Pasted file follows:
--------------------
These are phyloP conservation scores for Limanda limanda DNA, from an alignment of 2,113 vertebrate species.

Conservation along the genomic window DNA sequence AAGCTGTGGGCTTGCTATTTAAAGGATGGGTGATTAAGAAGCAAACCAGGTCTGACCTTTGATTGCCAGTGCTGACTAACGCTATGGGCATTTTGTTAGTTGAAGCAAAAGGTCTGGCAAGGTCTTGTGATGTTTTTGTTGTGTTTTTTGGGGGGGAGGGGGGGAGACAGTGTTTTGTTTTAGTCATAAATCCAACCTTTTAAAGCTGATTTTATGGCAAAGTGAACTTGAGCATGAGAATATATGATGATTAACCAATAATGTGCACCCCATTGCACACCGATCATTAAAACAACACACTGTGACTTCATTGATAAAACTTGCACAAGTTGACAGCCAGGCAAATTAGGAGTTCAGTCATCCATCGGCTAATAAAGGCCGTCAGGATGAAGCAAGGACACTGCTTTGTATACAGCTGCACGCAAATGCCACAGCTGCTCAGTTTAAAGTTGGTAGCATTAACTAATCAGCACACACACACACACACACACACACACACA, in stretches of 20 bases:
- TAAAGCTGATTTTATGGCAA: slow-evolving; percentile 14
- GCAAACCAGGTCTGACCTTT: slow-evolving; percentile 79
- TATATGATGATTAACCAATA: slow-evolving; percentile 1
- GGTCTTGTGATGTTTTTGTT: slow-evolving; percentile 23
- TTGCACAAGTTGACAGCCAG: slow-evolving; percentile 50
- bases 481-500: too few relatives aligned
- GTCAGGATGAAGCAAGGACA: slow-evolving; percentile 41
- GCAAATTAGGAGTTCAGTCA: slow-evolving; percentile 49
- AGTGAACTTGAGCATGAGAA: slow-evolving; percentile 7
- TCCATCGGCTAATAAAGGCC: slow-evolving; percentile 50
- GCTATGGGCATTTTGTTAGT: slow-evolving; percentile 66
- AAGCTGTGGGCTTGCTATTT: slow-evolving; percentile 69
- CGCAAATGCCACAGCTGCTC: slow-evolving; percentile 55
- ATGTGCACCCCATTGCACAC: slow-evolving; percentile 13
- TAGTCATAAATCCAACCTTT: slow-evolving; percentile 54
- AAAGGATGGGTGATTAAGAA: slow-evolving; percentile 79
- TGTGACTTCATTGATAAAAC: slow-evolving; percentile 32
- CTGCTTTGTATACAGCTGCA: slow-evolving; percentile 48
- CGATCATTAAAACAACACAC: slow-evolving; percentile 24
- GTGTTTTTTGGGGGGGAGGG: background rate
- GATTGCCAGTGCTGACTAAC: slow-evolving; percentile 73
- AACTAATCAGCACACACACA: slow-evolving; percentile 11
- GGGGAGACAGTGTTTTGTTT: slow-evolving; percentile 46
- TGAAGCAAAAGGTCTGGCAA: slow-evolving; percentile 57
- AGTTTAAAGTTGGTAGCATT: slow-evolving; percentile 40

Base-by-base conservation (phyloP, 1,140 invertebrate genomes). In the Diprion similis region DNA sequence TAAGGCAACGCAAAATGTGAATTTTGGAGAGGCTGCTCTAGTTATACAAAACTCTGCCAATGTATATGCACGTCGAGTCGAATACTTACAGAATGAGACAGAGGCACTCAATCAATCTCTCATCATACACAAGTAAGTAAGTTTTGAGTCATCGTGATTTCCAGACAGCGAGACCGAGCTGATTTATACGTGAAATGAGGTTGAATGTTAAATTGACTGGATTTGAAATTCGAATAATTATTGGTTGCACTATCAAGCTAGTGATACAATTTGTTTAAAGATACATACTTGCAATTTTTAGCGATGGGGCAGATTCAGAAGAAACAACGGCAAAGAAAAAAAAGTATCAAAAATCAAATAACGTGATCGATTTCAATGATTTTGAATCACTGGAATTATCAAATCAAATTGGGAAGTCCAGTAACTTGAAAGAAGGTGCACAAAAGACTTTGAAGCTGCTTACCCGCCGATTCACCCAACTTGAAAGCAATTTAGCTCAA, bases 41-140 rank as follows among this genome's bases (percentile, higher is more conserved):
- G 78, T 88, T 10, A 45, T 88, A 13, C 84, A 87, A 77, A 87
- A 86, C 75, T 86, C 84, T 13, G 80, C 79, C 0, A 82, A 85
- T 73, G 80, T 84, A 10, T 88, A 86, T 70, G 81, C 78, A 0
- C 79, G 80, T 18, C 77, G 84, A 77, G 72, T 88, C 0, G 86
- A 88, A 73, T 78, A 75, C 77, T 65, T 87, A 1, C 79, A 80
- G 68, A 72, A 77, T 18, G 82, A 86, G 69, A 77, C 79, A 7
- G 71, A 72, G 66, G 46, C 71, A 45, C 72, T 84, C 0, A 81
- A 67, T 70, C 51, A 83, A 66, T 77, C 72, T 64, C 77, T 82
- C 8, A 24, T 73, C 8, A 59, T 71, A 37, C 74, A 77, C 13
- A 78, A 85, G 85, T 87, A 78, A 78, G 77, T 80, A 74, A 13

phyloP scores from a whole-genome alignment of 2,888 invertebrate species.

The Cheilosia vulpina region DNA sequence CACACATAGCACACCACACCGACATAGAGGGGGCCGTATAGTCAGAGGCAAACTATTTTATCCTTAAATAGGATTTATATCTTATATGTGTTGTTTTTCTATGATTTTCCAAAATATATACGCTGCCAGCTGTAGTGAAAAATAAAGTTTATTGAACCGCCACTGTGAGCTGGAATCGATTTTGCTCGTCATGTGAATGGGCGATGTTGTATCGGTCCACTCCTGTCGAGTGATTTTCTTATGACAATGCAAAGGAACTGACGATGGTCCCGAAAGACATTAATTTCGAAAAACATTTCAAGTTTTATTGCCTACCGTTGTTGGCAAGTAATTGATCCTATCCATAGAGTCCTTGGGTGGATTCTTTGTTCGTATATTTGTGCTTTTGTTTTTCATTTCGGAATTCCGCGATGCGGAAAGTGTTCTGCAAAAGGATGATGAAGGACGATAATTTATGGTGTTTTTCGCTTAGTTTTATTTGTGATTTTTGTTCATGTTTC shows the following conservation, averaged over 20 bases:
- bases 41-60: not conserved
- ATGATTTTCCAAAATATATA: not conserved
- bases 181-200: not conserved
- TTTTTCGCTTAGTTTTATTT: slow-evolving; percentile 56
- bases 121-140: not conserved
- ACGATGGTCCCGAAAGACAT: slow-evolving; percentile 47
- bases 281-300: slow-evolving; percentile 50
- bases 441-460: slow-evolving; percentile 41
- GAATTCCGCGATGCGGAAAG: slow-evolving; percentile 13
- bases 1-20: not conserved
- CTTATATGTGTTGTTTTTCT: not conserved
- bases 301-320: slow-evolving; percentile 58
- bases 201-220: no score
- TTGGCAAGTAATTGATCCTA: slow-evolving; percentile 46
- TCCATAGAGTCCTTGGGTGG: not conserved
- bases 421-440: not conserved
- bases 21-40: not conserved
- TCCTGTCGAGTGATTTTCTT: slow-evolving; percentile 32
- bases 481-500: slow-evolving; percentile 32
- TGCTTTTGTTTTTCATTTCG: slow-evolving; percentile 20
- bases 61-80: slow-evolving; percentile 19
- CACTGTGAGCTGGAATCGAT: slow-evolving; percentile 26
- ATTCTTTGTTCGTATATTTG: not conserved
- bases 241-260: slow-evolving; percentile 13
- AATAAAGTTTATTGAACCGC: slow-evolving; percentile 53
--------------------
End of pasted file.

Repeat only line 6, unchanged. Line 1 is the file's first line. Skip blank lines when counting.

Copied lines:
- GGTCTTGTGATGTTTTTGTT: slow-evolving; percentile 23